Copyright law protects works created after 1923 under U.S. laws only; however, there are some exceptions where works created before this date may still be copyrighted under international agreements made between countries with similar laws such as Canada's Copyright Act which only applies up until 1978 so there could be several ways around this problem depending on what country they live in!

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Can Art Be Copyrighted?

The answer is yes, artwork can be copyrighted. This is one of the most common ways that artists protect their work. Artwork can be copyrighted as a piece of art, as a series of artworks, or in a collection—all depending on how it's made and what rights you want to reserve (more on this later).

If you're an artist working in America who wants to label your works with copyright information so they don't fall into the public domain after 50 years from the creation date then there are three different ways to do this:

  • You can register them individually with the US Copyright Office through their website This costs $35 plus postage fees but does give you legal protection for up to 75 years after the publication date and up to 70 years from the creation date if no publication occurred during those periods; however because there is no limit on registrations per year, those registered only once per year thereafter may obtain other rights such as licensing agreements, etc.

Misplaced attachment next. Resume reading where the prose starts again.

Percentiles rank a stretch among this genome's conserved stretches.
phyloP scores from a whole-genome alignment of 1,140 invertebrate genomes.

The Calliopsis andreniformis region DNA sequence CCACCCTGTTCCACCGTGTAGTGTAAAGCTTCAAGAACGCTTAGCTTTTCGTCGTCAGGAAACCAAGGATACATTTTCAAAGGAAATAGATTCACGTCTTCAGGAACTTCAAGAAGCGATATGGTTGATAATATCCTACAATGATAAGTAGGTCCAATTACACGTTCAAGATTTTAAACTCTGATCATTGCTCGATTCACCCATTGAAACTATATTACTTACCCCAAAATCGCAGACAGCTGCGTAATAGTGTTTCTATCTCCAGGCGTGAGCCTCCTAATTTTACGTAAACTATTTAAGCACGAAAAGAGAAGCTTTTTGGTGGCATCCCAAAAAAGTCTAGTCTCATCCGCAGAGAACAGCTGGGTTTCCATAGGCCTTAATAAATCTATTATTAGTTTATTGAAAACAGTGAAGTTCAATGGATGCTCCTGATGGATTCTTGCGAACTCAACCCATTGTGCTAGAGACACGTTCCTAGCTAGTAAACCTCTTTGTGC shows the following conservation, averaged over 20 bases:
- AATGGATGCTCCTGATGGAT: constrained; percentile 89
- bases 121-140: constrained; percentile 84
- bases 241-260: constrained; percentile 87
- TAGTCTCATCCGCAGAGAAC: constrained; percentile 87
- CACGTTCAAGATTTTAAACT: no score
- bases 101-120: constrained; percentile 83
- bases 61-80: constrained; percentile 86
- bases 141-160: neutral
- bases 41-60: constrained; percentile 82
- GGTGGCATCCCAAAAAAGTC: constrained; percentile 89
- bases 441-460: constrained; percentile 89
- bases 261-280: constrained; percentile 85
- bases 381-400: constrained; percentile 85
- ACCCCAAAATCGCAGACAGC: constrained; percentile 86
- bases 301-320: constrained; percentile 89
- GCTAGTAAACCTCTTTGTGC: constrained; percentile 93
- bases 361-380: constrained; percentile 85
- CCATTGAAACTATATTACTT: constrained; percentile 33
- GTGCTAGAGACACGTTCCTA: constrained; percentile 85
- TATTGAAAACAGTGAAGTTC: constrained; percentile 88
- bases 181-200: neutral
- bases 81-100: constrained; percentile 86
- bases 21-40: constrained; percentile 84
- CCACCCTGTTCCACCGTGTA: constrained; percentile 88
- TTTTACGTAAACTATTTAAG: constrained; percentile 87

Famous Copyright Fiascos in the Art World

Few copyright concerns are as controversial or as problematic as fandom works. Whether it's fan fiction for a big science fiction series or concept art for a popular film, these works nearly always end up in a legal conflict.

    1.  Monkey selfie case:

The case of the monkey selfie is a good example of how copyright law can be abused. In 2015, a photo of a smiling monkey with its head resting on an Instagram user's shoulder was uploaded to the social media platform and sent around the world. This image became popular among art collectors who purchased prints for thousands of dollars each time it was sold online.

However, photographer David Slater did not permit this photograph to be used as an advertisement or merchandise—and he wasn't even credited with its creation! What's more, he has been accused by some (including his lawyer) of having "invented" this famous image when he found out about it in April 2014 through Twitter messages from an acquaintance who had seen it while on vacation in Indonesia; however, there weren't any photos like this one before then (or even after).

    2.  Harry Potter fan case: